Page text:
- The effects of human activity on marine pollution
- The UAE's approach to managing water pollution
- An economic perspective on water pollution
- Causes and solutions for water pollution in the US
- Plans for preventing water pollution caused by storm
- Health hazards related to water pollution
- Problems with Coca-Cola and water pollution
My Favorite Season
- What makes summer my favorite season?
- The sun during fall
- Winter as my favorite season: Christmas spirit
- Why I love Spring the most: revival of nature
- Summer as my favorite season: summer festivals
- Why I enjoy the Fall the most: Halloween and the Thanksgiving holidays
- Snow in Winter: my happy season
- Swimming in the ocean vs. skiing on the slopes: which one do I enjoy the most
- Positive and negative impacts of cold weather on mood: why do I still love it
- List your three favorite things about each season
A Raining Day Essay
- People commonly claim that nighttime downpours help with sleep. Why do you suppose that is? Has this happened to you before?
- Consider ways to gather rainwater if your house doesn't have running water, and ensure the water is safe for consumption.
- Recall when you were safe, comfortable, and happy inside while it rained outside. Provide as much information as you can about it.
- Even though individuals frequently dislike rainy days, having regular rainfall might be crucial. When do you consider rain to be most beneficial?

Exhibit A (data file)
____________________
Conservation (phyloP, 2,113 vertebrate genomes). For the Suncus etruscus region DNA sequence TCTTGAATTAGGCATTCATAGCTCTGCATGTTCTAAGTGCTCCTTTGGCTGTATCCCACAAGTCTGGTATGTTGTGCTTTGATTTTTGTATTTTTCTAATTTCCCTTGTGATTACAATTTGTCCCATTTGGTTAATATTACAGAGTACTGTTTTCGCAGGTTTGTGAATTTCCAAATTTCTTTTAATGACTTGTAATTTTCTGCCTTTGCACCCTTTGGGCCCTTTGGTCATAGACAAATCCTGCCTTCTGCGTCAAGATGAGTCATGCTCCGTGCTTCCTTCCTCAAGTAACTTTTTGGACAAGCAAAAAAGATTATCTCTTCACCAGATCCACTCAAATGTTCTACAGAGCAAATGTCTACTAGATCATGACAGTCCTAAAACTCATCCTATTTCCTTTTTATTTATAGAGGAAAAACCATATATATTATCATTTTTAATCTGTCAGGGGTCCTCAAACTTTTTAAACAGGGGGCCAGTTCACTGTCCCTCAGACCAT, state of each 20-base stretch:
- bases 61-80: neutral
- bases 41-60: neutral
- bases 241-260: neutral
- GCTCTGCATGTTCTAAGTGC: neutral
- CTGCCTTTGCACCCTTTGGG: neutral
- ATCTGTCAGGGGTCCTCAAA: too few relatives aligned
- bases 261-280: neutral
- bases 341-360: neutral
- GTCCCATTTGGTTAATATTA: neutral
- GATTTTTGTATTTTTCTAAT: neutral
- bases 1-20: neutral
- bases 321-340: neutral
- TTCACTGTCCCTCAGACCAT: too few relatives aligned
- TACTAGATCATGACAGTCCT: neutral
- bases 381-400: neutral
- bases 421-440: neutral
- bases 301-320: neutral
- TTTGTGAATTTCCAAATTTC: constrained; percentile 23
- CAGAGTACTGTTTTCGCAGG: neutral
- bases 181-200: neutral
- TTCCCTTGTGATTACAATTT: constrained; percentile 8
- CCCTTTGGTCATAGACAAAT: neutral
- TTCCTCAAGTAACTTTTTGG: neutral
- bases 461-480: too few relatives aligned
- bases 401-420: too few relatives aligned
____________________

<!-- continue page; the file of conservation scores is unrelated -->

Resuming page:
- How would you construct a shelter if you were lost while wandering in the woods and it began to rain?
Psychology Topics for Essay
As psychology has several subfields, you must be aware of which ones to focus on while writing a strong essay. If you need ideas, have a look at the following psychological topics for essay:
- How to combat bullying through psychological development
- Psychological explanations on why the aging process slows down
- How parenting style affects a child's development
- Variables that have an impact on a person's ability to learn languages
- The root causes of bigotry and prejudice
- Criminals that need counseling can benefit from CBT
- The repercussions of sleeplessness in a medical setting
- What causes the multiple personality phenomenon in certain people
- The world's selfish mentality nowadays
- The causes of the surge in childhood anorexia
- The key elements that influence social cognition within a family
- How family group behavior influences human nature
- The media's part in encouraging violence
- Does psychological debriefing hurt trauma survivors?
- Should psychologists refrain from participating in coercive questioning?
- The function of hypotheses in psychological research
- Positive case studies of compliance and obey psychology
- Psychiatric bipolar disorders
- Implementing organizational psychology
- Organizational Psychology: tools and methods
- Studies in experimental and correlated psychology
- The prospects for psychology
- Ethical concerns and psychology's code of conduct
- Psychiatric disorders and their types
- Behavioral psychology: anxiety disorders
- Researching the role of sleep on human development
- Theories in personality psychology